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Thread: Compile GCC for teensy 3?

  1. #1

    Compile GCC for teensy 3?

    If I wanted to compile a more recent gcc for the teensy 3 what configure options should I use? I'd like to otherwise get as close as possible to what's in Paul's distribution.

    Thanks,

    -c
    Last edited by cmason; 12-02-2012 at 02:21 PM.

  2. #2
    GCC will tell you how it was configured (plus some other info) if you run gcc -v. From the ARM gcc in arduino-1.0.2:
    Code:
    dhm@vanadium-crossdev:/usr/local/packages/arduino-1.0.2$ hardware/tools/arm-none-eabi/bin/arm-none-eabi-gcc -v
    Using built-in specs.
    Target: arm-none-eabi
    Configured with: /scratch/julian/2010q1-release-eabi-lite/src/gcc-4.4-2010q1/configure --build=i686-pc-linux-gnu --host=i686-pc-linux-gnu --target=arm-none-eabi --enable-threads --disable-libmudflap --disable-libssp --disable-libstdcxx-pch --enable-extra-sgxxlite-multilibs --with-gnu-as --with-gnu-ld --with-specs='%{O2:%{!fno-remove-local-statics: -fremove-local-statics}} %{O*:%{O|O0|O1|O2|Os:;:%{!fno-remove-local-statics: -fremove-local-statics}}}' --enable-languages=c,c++ --disable-shared --disable-lto --with-newlib --with-pkgversion='Sourcery G++ Lite 2010q1-188' --with-bugurl=https://support.codesourcery.com/GNUToolchain/ --disable-nls --prefix=/opt/codesourcery --with-headers=yes --with-sysroot=/opt/codesourcery/arm-none-eabi --with-build-sysroot=/scratch/julian/2010q1-release-eabi-lite/install/arm-none-eabi --with-gmp=/scratch/julian/2010q1-release-eabi-lite/obj/host-libs-2010q1-188-arm-none-eabi-i686-pc-linux-gnu/usr --with-mpfr=/scratch/julian/2010q1-release-eabi-lite/obj/host-libs-2010q1-188-arm-none-eabi-i686-pc-linux-gnu/usr --with-ppl=/scratch/julian/2010q1-release-eabi-lite/obj/host-libs-2010q1-188-arm-none-eabi-i686-pc-linux-gnu/usr --with-host-libstdcxx='-static-libgcc -Wl,-Bstatic,-lstdc++,-Bdynamic -lm' --with-cloog=/scratch/julian/2010q1-release-eabi-lite/obj/host-libs-2010q1-188-arm-none-eabi-i686-pc-linux-gnu/usr --disable-libgomp --enable-poison-system-directories --with-build-time-tools=/scratch/julian/2010q1-release-eabi-lite/install/arm-none-eabi/bin --with-build-time-tools=/scratch/julian/2010q1-release-eabi-lite/install/arm-none-eabi/bin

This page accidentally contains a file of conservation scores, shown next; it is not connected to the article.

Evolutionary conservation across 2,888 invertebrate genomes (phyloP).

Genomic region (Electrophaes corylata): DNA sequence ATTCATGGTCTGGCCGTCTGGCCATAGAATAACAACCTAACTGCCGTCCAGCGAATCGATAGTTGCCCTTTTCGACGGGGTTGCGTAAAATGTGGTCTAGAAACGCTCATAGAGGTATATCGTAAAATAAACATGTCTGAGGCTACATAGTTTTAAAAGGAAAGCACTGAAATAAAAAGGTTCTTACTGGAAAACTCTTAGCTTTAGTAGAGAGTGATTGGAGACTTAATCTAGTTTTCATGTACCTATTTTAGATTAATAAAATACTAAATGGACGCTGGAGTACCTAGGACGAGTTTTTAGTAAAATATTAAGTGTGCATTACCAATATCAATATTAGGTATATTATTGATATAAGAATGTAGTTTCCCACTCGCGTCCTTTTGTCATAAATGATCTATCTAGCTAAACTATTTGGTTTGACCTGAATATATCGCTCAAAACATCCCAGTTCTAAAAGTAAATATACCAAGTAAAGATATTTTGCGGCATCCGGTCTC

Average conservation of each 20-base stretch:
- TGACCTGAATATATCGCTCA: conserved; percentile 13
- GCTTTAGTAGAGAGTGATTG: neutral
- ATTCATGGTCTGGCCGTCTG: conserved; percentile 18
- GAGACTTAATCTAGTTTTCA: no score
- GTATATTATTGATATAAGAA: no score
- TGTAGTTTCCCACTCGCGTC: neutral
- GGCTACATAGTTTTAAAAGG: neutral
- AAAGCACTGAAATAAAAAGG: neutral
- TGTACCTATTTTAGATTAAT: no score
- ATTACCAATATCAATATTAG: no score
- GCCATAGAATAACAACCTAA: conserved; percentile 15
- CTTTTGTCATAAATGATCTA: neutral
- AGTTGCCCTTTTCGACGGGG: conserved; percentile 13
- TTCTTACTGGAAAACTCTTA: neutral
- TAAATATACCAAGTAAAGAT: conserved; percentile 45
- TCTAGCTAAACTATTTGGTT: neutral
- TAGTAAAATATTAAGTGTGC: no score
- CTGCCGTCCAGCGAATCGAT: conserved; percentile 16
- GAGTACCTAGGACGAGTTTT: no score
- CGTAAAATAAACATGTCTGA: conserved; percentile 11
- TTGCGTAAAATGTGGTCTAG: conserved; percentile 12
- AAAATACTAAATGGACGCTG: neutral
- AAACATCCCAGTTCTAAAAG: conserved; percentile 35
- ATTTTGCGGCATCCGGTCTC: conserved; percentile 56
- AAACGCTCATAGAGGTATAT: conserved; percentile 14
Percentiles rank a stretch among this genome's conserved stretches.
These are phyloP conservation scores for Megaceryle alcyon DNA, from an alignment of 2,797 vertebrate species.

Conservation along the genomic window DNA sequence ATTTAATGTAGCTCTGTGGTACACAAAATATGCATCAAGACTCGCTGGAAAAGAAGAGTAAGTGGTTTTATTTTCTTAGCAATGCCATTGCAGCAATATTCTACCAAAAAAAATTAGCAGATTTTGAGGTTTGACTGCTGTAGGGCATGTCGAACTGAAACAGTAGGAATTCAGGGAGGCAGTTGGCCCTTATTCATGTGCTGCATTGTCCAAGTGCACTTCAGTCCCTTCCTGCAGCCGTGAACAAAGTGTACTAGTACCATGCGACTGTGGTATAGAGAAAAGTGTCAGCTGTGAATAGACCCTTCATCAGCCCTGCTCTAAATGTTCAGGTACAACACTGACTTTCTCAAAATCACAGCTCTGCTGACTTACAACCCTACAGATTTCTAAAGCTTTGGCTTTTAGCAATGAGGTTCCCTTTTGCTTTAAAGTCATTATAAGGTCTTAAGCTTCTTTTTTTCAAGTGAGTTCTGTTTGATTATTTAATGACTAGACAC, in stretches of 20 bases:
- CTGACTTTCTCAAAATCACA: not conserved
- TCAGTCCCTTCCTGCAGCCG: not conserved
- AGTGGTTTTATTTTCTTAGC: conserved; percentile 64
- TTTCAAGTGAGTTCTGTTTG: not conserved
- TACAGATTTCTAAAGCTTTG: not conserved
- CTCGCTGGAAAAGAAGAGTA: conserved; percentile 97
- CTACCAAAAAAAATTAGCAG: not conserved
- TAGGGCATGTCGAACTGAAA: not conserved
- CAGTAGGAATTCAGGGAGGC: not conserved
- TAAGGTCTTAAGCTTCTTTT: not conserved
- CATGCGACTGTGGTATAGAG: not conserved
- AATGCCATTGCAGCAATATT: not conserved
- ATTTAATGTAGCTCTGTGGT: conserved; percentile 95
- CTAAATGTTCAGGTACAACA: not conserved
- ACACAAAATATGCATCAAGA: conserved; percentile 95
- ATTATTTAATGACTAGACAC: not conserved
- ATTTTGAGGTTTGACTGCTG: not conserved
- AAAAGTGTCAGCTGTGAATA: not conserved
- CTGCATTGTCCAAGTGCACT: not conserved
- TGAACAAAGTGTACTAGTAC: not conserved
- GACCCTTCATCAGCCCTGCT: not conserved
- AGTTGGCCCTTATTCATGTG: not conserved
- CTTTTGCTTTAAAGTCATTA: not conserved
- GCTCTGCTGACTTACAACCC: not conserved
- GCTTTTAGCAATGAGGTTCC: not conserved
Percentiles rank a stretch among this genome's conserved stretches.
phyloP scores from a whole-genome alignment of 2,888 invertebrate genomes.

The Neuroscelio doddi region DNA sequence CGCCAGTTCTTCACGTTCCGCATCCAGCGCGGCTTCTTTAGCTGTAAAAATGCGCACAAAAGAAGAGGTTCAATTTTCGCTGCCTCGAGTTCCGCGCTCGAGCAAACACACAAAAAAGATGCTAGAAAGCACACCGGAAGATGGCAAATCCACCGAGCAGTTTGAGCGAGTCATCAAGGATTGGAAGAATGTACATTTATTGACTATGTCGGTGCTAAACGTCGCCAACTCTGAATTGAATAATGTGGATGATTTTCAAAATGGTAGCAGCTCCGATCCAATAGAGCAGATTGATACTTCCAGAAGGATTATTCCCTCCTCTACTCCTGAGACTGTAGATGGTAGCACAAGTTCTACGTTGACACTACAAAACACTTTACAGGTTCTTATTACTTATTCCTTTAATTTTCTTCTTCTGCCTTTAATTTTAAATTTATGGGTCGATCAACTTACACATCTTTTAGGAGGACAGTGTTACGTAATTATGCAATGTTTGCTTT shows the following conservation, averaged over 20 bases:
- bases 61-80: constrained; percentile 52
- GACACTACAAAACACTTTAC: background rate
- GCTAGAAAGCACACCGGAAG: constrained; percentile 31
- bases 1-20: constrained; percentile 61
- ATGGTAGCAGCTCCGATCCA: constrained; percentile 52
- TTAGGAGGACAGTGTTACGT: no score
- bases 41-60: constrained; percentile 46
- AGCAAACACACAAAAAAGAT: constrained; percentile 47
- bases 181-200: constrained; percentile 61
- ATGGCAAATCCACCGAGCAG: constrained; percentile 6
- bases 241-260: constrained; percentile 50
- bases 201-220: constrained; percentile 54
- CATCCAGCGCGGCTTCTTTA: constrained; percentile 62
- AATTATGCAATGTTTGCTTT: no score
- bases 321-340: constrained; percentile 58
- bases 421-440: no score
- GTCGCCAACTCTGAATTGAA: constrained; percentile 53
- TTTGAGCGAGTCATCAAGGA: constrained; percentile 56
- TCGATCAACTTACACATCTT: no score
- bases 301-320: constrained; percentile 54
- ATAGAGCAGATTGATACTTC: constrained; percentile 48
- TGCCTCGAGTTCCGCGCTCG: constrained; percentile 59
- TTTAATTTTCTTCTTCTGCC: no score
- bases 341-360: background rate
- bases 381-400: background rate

Thread model: single
    gcc version 4.4.1 (Sourcery G++ Lite 2010q1-188) 
    dhm@vanadium-crossdev:/usr/local/packages/arduino-1.0.2$
    In my long, generally unsatisfactory career of trying to build bleeding-edge GCCs that support the many many many different ARM options, the hardest part has always been getting multilibs to work right. There are an enormous number of combinations of ARM, Thumb, Thumb-1, Thumb-2, Interwork (or not), and at least 3 floating-point options. It's easy to build a GCC toolchain that supports one or two of those, but having the whole menu of choices available to one driver program is tough.

    I'm currently using gcc-4.6.2 from https://launchpad.net/gcc-arm-embedded which seems to have everything (possibly not ARM instructions, but not as important any more, now that everything has gone Cortex). Here's its --print-multi-lib output:

    Code:
    arm-none-eabi-gcc --print-multi-lib -O3 -Wall -mcpu=cortex-m4 -mfloat-abi=soft -mthumb -DF_CPU=24000000 -DTIME_T=1354463440 -I.  -c -o mk20dx128.o mk20dx128.c
    .;
    thumb;@mthumb
    fpu;@mfloat-abi=hard
    armv6-m;@mthumb@march=armv6s-m
    armv7-m;@mthumb@march=armv7-m
    armv7e-m;@mthumb@march=armv7e-m
    armv7-r/thumb;@mthumb@march=armv7-r
    armv7-r/thumb/fpu;@mthumb@mfloat-abi=hard@march=armv7-r@mfpu=vfpv3-d16
    armv7e-m/fpu;@mthumb@mfloat-abi=hard@march=armv7e-m@mfpu=fpv4-sp-d16
    armv7-r/thumb/softfp;@mthumb@mfloat-abi=softfp@march=armv7-r@mfpu=vfpv3-d16
    armv7e-m/softfp;@mthumb@mfloat-abi=softfp@march=armv7e-m@mfpu=fpv4-sp-d16
    dhm@vanadium-crossdev:~/ARM/blink-teensy$
    Paul's --print-multi-lib is:

    Code:
    dhm@vanadium-crossdev:/usr/local/packages/arduino-1.0.2$ hardware/tools/arm-none-eabi/bin/arm-none-eabi-gcc --print-multi-lib
    .;
    thumb;@mthumb
    armv6-m;@mthumb@march=armv6-m
    thumb2;@mthumb@march=armv7@mfix-cortex-m3-ldrd
    dhm@vanadium-crossdev:/usr/local/packages/arduino-1.0.2$
    So, fewer architectures supported, and no floating point. (BTW, I wanted FP because I have a TI/Luminary Stellaris LaunchPad kit with the LM4F120 processor, which has a single-precision FPU.)